In September 2013, the German Computer Chaos Club (CCC) demonstrated the first hack of Apple’s TouchID. Since then, they repeatedly defeated every new version both from Apple and Samsung. Their solution implies to create a dummy finger. This creation is a complex, lengthy process. It uses a typical photographic process with the copy of the actual fingerprint acting as the negative image. Thus, the master fingerprint is printed onto a transparent sheet at 1,200 dpi. This printed mask is exposed on the photosensitive PCB material. The PCB material is developed, etched and cleaned to create a mold. A thin coat of graphite spray is applied to improve the capacitive response. Finally, a thin film of white wood glue is smeared into the mold to make it opaque and create the fake finger.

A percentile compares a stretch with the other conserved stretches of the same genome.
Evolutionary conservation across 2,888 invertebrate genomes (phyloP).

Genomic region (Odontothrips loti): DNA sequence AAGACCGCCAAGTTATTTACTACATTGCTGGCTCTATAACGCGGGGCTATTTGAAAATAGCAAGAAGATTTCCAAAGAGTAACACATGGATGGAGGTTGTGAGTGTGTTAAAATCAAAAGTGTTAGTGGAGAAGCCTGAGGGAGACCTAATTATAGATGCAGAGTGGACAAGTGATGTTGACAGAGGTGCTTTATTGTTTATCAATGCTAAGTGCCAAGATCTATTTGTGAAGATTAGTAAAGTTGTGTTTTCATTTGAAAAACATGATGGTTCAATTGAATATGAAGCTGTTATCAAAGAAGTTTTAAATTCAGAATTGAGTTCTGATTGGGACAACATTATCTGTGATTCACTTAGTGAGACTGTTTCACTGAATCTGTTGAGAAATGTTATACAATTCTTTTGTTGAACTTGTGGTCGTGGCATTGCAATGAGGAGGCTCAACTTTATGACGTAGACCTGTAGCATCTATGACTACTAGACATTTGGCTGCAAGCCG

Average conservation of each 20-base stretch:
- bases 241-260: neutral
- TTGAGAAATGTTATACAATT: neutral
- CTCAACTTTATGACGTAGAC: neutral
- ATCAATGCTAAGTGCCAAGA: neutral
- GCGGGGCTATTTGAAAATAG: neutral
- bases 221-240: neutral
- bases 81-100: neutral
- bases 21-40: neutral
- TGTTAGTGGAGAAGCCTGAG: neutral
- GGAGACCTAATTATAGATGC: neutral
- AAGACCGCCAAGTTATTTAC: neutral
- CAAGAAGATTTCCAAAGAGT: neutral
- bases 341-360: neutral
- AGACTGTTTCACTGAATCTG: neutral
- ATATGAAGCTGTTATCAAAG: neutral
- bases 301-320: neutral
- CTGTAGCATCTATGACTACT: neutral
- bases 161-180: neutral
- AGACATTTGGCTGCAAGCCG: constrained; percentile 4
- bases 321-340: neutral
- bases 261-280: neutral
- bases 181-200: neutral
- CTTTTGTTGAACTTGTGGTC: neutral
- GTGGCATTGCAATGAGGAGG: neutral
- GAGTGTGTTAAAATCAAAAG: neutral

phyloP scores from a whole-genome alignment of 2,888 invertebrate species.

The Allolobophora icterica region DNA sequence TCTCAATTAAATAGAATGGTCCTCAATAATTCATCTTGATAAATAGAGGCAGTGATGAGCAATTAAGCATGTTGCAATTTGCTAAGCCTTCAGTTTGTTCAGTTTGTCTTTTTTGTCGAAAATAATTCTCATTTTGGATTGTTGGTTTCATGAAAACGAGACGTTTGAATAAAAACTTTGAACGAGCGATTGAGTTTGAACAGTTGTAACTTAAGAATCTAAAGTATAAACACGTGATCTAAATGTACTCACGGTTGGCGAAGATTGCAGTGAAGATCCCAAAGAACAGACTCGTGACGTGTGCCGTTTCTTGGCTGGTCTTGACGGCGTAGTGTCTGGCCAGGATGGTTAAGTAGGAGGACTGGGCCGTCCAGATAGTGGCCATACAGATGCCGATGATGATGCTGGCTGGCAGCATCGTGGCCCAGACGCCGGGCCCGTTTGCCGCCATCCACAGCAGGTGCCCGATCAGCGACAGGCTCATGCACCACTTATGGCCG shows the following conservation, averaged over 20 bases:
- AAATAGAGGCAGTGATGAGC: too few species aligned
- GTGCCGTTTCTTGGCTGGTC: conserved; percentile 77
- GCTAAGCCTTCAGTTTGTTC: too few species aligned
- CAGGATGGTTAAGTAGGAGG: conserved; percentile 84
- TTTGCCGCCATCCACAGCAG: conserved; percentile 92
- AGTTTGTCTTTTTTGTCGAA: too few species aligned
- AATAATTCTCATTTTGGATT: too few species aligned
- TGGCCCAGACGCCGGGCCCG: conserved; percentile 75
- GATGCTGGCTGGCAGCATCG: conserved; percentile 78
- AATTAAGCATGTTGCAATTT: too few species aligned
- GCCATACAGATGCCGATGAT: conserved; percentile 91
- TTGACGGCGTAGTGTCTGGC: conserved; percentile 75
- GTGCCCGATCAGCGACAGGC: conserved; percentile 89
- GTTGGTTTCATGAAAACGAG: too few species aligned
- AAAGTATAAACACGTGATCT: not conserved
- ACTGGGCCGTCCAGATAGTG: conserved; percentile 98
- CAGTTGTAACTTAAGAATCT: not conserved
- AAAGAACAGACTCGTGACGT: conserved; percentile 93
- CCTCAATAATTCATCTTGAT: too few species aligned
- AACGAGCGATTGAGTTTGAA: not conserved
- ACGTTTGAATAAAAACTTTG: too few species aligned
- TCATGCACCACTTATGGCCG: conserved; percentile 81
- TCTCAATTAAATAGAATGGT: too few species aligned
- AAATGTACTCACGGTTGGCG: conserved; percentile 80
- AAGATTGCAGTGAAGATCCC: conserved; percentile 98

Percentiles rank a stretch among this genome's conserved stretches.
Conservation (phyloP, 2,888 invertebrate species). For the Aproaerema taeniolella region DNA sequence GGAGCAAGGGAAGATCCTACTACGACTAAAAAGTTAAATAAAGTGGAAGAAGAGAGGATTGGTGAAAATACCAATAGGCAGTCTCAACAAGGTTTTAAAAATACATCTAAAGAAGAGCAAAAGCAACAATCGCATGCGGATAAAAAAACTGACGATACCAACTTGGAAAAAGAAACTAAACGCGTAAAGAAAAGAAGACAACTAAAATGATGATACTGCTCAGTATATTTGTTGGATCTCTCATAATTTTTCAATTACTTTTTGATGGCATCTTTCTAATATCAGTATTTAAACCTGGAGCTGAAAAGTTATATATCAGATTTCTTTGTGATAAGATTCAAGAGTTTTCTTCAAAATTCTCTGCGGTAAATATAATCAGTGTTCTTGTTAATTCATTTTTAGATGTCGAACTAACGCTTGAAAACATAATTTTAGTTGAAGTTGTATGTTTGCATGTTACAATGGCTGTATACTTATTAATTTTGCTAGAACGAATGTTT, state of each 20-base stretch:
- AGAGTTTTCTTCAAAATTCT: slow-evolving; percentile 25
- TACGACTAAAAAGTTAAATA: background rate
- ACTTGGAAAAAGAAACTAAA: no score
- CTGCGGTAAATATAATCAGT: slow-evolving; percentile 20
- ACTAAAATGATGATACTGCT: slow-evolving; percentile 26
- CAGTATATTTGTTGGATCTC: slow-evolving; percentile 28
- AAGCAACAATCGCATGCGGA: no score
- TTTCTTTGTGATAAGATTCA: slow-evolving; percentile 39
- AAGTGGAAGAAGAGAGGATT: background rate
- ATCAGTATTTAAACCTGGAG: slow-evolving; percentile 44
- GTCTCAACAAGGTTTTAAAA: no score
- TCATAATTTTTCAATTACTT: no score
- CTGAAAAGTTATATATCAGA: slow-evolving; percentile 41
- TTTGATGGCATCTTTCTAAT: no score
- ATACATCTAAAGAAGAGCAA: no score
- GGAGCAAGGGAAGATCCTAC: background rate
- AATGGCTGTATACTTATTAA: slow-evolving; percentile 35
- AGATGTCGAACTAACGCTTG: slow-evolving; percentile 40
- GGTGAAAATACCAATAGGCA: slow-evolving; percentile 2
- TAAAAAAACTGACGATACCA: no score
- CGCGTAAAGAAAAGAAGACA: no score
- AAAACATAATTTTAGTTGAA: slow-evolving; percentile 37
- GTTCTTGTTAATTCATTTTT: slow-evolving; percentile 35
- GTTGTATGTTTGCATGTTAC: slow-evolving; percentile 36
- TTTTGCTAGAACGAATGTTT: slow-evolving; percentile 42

Two researchers (K. CAO and A. JAIN) at the Michigan State University disclosed a new method to simplify the creation of the fake finger. They use conductive ink from AgIC. AgIC sells ink cartridges for Brother printers. Rather than making a rubber finger, they print a conductive 2D image of the fingerprint. And, they claim it works. Surprisingly, they scan the user’s fingerprint at 300 dpi whereas the CCC used 2,400 dpi to defeat the latest sensors.
As fingerprint on mobile devices will be used for more than simple authentication but also payment, it will be paramount to come with a new generation of biometrics sensors that also detect the liveliness of the scanned subject.